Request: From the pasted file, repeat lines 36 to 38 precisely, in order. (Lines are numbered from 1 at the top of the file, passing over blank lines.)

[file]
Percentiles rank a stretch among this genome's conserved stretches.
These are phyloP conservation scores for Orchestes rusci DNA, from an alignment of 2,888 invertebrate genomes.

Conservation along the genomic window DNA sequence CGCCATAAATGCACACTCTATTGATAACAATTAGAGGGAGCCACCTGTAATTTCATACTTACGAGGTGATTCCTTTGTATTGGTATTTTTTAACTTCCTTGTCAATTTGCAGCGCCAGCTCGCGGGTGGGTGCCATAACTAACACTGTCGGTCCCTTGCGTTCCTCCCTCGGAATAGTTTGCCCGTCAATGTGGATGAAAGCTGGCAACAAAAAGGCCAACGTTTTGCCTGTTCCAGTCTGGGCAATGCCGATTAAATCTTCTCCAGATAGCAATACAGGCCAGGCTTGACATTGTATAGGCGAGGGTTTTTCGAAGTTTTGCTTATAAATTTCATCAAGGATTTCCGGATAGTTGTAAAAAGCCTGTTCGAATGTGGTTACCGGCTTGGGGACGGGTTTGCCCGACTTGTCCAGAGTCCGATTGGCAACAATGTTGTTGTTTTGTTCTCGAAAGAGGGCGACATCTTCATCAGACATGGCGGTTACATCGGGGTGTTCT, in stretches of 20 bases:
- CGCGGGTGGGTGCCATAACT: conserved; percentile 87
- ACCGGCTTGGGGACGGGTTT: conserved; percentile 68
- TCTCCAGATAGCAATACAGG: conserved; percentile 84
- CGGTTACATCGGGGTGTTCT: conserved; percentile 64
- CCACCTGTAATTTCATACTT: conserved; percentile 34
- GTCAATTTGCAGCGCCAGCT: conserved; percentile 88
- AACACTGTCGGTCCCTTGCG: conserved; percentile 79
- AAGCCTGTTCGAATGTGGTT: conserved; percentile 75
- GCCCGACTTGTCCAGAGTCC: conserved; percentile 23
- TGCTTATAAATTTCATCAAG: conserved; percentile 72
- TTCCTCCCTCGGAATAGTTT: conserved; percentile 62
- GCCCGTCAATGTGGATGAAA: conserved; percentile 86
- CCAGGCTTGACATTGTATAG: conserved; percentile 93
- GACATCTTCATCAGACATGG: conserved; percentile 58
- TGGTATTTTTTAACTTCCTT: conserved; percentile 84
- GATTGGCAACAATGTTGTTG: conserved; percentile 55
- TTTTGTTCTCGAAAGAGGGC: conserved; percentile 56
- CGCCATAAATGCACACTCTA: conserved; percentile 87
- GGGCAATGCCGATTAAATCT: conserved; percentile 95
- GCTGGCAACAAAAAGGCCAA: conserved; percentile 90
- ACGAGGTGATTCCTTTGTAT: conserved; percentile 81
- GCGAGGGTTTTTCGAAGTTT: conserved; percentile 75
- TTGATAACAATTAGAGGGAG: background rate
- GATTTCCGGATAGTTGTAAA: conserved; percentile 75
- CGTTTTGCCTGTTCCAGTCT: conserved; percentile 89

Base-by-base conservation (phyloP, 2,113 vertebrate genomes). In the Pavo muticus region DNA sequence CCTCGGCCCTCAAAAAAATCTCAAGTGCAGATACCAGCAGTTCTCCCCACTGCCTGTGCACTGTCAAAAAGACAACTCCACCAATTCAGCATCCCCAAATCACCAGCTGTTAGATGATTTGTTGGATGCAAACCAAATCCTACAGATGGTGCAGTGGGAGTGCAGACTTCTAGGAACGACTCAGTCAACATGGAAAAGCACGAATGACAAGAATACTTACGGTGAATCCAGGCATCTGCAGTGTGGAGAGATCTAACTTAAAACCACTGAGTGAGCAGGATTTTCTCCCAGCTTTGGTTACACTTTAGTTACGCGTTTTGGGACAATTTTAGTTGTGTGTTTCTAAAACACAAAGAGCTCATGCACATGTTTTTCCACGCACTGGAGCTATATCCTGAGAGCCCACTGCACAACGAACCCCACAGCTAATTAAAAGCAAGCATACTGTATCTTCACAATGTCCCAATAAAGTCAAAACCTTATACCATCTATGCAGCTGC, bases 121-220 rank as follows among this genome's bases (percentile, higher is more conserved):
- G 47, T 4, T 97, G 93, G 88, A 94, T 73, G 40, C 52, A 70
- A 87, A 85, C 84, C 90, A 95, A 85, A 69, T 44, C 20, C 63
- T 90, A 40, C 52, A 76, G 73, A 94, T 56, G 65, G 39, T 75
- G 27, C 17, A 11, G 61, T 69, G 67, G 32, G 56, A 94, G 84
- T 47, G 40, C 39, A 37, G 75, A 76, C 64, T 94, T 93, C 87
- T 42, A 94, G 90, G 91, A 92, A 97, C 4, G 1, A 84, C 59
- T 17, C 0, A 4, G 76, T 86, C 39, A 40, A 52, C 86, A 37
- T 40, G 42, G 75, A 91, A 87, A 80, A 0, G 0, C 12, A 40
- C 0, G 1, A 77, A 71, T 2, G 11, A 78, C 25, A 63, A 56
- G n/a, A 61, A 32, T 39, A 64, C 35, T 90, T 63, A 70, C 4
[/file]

- T 17, C 0, A 4, G 76, T 86, C 39, A 40, A 52, C 86, A 37
- T 40, G 42, G 75, A 91, A 87, A 80, A 0, G 0, C 12, A 40
- C 0, G 1, A 77, A 71, T 2, G 11, A 78, C 25, A 63, A 56